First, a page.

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Retinol: My Skin Savior

18 Dec 2017
by S. Safa

Today I’m going to discuss the one miracle product that has recovered my problematic skin. I’ve mentioned it a couple times in other blogposts, but I have extremely oily skin. Anyone blessed with oily skin knows what kind of torture it is being soaked in oil before 12 pm, the constant breakouts, huge pores, and blackheads. Above that, I also have an olive skin tone, which means that my skin scars very very easily. Every time I used to get a pimple, it would leave a brown spot (post-inflammatory hyperpigmentation) for up to a year! The pimples would disappear, but the brown spots and textured skin would just stay forever and ruin the way my skin looked. That’s when I started using retinol. Today, after about a year of using retinol, my skin has no issues (other than still producing mass amounts of oil -.-), I have no spots, no blemishes, and my skin feels smooth and has no rough texture anymore. I am so so so happy about the results and wanted to write a post telling you all about retinol. I certainly would have appreciated it if someone had told me about retinol before, so I hope that this post will be of help to at least some of you dealing with the same issues.

What is Retinol?

retinol is a group of vitamin A derivatives that unclog pores, boost collagen to reduce fine lines, and accelerate cell turnover to even out discoloration and smooth skin. retinol have been used to treat acne and reduce wrinkles for over 40 years. For now, there are 3 retinol available on prescription, including Tretinoin, Tazarotene, and Adapalene. All three show amazing results, but Tazarotene seems to be the strongest (and most irritating), and Adapalene is the gentlest (but may be less effective). I personally used Tretinoin, but more about that later.
There is one over-the-counter available retinoid known as Retinol. Retinol is commonly used in high quality skin care products in concentrations typically ranging between 0.05-1%. Unlike prescription retinol, Retinol itself is inactive. When applied on the skin, Retinol first needs to be converted by skin enzymes to its active form retinoic acid. The conversion of Retinol into retinoic acid can take several weeks, which is why Retinol is about a 100x less effective than prescription retinol. It can take up to 3-6 months of daily use for Retinol based products to make a noticeable difference, while it takes retinol only several weeks.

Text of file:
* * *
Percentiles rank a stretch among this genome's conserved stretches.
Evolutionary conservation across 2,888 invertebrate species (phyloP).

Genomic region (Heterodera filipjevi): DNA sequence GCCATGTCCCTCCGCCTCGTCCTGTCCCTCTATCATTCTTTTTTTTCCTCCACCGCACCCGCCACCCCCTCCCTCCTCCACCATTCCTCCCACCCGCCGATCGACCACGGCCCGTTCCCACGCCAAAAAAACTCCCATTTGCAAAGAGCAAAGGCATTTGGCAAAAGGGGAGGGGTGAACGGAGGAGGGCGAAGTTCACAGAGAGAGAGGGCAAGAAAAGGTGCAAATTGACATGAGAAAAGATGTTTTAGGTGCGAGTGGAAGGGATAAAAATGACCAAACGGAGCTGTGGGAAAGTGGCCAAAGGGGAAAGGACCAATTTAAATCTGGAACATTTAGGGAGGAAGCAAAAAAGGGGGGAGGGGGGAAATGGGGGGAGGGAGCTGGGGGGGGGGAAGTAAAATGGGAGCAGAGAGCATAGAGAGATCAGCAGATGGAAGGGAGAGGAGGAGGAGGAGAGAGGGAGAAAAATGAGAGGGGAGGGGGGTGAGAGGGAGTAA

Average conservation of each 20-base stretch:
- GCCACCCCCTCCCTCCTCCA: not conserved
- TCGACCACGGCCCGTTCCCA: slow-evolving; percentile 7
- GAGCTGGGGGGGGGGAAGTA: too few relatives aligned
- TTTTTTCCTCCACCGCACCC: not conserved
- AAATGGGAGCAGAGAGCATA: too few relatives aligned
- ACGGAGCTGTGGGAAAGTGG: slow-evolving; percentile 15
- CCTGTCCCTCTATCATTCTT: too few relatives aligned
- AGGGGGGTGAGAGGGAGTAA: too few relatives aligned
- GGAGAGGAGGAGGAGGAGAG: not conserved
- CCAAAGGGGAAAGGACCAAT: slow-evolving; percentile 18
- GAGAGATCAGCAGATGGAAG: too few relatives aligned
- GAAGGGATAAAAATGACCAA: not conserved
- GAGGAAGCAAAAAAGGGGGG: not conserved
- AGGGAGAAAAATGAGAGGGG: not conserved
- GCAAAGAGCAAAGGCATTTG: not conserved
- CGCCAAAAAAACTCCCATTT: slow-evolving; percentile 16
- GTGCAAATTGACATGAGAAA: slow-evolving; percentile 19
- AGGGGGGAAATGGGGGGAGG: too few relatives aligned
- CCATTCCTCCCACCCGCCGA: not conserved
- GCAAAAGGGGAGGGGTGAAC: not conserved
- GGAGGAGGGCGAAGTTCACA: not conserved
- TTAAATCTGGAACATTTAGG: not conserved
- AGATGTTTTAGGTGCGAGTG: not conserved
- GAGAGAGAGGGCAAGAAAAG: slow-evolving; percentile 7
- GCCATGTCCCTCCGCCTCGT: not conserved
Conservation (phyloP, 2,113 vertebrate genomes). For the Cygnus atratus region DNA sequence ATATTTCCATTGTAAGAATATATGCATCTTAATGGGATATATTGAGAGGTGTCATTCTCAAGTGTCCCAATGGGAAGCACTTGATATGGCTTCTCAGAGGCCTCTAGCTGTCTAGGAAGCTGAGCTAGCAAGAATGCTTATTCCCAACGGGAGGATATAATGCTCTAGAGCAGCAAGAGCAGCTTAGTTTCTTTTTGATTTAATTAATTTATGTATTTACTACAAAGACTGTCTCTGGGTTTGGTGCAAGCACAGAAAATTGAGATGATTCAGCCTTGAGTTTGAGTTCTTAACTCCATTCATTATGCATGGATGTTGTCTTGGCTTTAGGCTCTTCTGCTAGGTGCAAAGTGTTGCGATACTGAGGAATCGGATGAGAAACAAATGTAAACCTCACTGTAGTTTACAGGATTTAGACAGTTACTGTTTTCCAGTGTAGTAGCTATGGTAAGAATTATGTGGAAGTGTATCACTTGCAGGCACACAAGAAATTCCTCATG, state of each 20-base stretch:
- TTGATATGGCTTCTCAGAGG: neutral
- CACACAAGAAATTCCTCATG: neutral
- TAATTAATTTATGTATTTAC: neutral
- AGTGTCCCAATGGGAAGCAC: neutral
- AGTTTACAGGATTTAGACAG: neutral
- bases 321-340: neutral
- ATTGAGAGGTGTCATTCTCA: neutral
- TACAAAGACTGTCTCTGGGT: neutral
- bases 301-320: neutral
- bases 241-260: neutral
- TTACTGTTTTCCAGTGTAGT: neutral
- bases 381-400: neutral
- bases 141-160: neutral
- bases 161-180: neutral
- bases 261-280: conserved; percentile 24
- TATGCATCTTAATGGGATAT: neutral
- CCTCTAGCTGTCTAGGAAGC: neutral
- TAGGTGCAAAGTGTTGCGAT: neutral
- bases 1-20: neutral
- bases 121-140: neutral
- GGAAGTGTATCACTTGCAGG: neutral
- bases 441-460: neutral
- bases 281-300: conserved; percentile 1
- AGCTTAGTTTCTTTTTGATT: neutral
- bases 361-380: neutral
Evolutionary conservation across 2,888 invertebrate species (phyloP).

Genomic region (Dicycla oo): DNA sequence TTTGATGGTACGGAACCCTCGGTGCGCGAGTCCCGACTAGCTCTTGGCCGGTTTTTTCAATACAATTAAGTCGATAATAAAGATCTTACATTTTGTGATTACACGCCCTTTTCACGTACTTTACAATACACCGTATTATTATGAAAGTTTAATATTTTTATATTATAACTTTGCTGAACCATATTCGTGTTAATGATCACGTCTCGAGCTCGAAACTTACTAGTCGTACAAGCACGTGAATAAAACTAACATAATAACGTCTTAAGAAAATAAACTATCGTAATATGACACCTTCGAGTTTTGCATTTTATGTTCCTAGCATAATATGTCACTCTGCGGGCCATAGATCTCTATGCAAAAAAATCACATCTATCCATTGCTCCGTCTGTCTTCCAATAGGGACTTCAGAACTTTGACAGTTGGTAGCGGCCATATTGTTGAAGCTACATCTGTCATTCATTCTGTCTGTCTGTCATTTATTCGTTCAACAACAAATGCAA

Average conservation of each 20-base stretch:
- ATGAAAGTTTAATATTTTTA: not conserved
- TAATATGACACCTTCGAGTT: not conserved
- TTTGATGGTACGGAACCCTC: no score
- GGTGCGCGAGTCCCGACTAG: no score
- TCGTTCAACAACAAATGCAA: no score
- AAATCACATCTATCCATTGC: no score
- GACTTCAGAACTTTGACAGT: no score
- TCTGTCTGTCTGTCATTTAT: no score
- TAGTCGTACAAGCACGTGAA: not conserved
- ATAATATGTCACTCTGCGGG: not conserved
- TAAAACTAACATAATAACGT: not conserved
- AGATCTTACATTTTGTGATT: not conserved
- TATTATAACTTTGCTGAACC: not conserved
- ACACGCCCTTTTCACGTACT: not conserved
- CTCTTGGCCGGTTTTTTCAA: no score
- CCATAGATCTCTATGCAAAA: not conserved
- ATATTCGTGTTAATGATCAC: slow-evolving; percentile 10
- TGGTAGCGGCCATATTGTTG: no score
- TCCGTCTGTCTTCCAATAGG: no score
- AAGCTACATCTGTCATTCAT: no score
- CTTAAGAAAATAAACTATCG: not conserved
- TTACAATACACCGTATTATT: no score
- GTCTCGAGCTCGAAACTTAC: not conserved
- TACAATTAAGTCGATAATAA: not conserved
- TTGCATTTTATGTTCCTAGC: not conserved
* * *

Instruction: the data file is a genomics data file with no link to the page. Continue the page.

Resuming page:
How do retinol work?

  • So how exactly do retinol work against so many skin concerns? There are several ways in which retinol improve problematic skin:
  • retinol make the skin turn over cells more rapidly. Old cells are removed to boost new cell growth. This leads to smoother skin texture, it improves the appearance of discoloration by sloughing off brown spots, and it makes pores appear smaller.
  • retinol have demonstrated anti-inflammatory effects and reduce acne by preventing dead skin cells to clog pores.

How to use retinol + precautions

A few notes to keep in mind if you’ve decided to incorporate retinol into your skincare routine:

  • retinol are light-sensitive. Sunlight can render retinol inactive, so preferably use retinol at night.
  • Your skin needs to adjust to retinol. If you start using retinol daily at once, undoubtedly you’re going to get a lot of irritation. Start using retinol in small concentrations 2-3 times a week and slowly work your way up to using it every day.
  • retinol make the skin more sensitive to sunlight because they remove the top layer of skin. Make sure you’re using SPF when you’re going out in the sun.
  • Be aware of the side effects. retinol can be very drying and irritating. retinol commonly cause moderate peeling, redness, itching, and irritation that may last up to several weeks before your skin becomes accustomed to the retinoid. 

I wanted to end this post by sharing my personal experience with retinol. I got prescribed Tretinoin (0.05%) for my acne and post-inflammatory hyperpigmentation. I have sensitive skin, so you can imagine what my skin looked like for the first few weeks of using Tretinoin. My skin got super red and irritated, which wasn’t that bad because it was coverable with a little concealer. The worst part was the flaking! My skin shed like crazy! If you’re going to start using prescription retinol, I recommend stocking up on (physical) exfoliants and rich, creamy moisturizers. After about a month the flaking stopped and I only suffered from dry and reddened skin where I applied the Tretinoin, nothing a moisturizer and a little concealer can’t fix. I stopped using the Tretinoin after about a year of using it because I felt like my skin didn’t need it anymore. I don’t have any textured skin, no pimples, and all of my brown spots have faded. I do still keep a tube of Tretinoin just in case I get a pimple and want to prevent it from turning into a scar.

I hope this post has been helpful and I’ll see you next week!

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